That sounds like raw enthusiasm and like somebody who is really passionate about expanding their restaurant and see it bloom and develop in front of his eyes but when asking him about what made them choose Croydon as their next location the answer broke my heart. After telling me about how “Croydon is the new Shoreditch and it’s more accessible to people who do not want to go to Central London and pay travel to get there” they chose Croydon based on council investment to make the area look prettier and how they think it is going to bring more established restaurants to the Restaurant Quarter in South Croydon to allow them to sell the restaurant for a quick profit.

The ‘rustic’ décor

An awkward laugh from me and a wry smile and he took that as his cue to leave our table and go and have a chat with another group of people. I was half tempted to get up there and then before any food had even come out and write a whole piece on the décor and the vulgar approach of the ambassador because nothing puts me in a worse mood than being told “Croydon is the new Shoreditch” because I care about how much further my rents are going to rise y’know.

The glasses of house wine with a tealight on top of a jar of broken up wax

I took a big gulp of my warm white wine, the second glass I had was much cooler despite staff complaining about a broken fridge, and took a look at my surroundings whilst my partner popped to examine the toilets. The less said about the wine the better; if the house white and red wine were not watered down or of the lowest % then I would be really interested to know what it actually was as it had a thin consistency and the flavour did not linger in the back of the throat.. it was not that it was a really good quality wine either as it was not smooth to swallow or aromatic to the smelling senses. There were thin prints of pizza and abstract art nailed onto the walls, though the nails were only half in, and it had that rustic and cool ‘half-finished’ look about it. It is usually a look that you can tell the company has paid more for it to appear half finished but after hearing about bog-standard cubicles and buckets with stones at the bottom instead of traditional sinks the feeling quickly became ‘this was done on a shoestring and my god it shows’. The kitchen was open and you could see what was happening but the kitchen staff looked incredibly uncomfortable as wine glasses dotted on the restaurant side behind what I assume is the pizza oven came close to being knocked off by people’s handbags as they passed by to the toilet.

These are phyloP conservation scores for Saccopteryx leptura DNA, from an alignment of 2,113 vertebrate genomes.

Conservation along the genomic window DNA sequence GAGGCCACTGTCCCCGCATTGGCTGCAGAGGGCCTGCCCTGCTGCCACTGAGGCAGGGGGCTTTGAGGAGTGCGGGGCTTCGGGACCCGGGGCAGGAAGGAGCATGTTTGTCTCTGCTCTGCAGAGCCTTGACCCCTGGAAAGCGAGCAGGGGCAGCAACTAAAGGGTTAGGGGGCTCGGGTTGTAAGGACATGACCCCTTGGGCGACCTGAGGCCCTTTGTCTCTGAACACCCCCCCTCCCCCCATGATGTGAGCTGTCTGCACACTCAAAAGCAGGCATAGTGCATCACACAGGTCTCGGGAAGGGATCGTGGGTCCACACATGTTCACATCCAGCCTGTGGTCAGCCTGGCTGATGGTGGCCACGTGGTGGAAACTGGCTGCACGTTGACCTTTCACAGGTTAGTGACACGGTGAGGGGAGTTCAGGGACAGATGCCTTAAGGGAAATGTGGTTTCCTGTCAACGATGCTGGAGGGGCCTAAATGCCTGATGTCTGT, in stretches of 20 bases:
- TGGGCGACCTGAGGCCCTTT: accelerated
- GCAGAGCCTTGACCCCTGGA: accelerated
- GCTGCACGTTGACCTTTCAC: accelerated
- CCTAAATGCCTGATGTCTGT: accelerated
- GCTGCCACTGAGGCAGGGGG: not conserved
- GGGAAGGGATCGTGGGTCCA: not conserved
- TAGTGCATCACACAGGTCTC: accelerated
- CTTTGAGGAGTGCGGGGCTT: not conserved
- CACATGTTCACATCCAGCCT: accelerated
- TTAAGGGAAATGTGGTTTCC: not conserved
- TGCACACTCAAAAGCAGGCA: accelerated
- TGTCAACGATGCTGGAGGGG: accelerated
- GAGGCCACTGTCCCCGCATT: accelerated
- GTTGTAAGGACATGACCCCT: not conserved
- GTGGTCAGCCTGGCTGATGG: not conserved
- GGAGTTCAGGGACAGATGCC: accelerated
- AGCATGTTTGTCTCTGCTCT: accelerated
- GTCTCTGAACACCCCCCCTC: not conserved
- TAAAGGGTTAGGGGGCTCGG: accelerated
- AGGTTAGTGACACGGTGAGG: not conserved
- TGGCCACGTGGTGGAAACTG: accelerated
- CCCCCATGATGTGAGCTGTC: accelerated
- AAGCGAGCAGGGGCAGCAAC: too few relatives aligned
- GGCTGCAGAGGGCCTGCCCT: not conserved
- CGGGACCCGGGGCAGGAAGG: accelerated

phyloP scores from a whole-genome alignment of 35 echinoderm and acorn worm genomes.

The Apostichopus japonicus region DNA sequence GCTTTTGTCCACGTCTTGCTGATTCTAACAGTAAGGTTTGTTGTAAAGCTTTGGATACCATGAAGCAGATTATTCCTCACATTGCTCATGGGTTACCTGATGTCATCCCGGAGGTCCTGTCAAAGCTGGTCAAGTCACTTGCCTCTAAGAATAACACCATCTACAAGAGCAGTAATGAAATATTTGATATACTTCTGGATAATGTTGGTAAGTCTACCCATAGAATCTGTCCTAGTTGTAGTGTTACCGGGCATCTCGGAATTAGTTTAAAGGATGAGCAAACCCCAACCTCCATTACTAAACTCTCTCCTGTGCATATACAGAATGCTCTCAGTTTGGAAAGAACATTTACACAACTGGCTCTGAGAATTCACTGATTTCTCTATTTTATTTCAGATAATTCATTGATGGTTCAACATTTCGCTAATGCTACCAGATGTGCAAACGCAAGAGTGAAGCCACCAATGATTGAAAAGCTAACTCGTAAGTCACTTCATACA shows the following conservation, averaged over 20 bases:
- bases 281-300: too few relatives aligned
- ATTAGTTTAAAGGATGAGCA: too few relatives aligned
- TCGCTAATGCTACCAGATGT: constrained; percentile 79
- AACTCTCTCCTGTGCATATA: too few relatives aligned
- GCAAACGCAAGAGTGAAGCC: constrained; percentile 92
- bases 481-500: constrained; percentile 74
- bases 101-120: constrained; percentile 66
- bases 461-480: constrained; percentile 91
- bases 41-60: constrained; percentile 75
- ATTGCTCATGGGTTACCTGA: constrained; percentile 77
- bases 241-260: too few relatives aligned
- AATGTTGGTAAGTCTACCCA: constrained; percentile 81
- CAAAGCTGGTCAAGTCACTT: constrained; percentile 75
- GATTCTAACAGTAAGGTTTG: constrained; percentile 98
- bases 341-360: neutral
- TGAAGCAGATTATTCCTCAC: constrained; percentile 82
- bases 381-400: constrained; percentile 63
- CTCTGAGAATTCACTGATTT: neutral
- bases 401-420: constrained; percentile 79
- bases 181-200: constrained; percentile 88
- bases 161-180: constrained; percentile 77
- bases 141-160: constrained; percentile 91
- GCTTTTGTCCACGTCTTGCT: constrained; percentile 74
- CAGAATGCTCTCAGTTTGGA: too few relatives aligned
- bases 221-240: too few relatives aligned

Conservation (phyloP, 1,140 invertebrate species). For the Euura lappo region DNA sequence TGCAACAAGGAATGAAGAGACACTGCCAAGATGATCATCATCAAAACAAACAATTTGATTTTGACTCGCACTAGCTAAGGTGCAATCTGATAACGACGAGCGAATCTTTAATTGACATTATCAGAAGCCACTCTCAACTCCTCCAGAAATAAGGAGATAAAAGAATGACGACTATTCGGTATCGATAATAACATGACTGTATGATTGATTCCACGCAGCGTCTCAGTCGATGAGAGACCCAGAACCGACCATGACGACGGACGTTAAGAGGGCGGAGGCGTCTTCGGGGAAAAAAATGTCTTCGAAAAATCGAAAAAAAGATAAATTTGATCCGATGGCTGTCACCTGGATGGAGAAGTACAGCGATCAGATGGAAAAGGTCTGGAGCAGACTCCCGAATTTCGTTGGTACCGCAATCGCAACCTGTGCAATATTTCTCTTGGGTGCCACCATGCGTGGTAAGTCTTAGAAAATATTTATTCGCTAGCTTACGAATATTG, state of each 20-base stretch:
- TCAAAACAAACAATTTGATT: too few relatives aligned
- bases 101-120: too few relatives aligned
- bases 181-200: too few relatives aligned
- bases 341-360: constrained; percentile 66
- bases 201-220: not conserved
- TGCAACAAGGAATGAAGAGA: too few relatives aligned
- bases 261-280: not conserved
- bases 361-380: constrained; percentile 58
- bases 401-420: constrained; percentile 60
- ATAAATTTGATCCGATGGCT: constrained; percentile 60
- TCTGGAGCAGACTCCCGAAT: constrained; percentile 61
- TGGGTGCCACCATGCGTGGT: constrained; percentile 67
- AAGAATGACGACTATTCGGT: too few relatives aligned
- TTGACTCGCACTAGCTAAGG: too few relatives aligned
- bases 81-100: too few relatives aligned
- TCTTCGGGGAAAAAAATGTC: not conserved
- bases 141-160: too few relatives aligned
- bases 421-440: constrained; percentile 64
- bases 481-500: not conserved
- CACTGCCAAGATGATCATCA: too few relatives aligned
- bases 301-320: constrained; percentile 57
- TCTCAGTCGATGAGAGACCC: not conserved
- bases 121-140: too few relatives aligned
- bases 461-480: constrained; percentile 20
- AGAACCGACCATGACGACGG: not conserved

The precariously placed wine glasses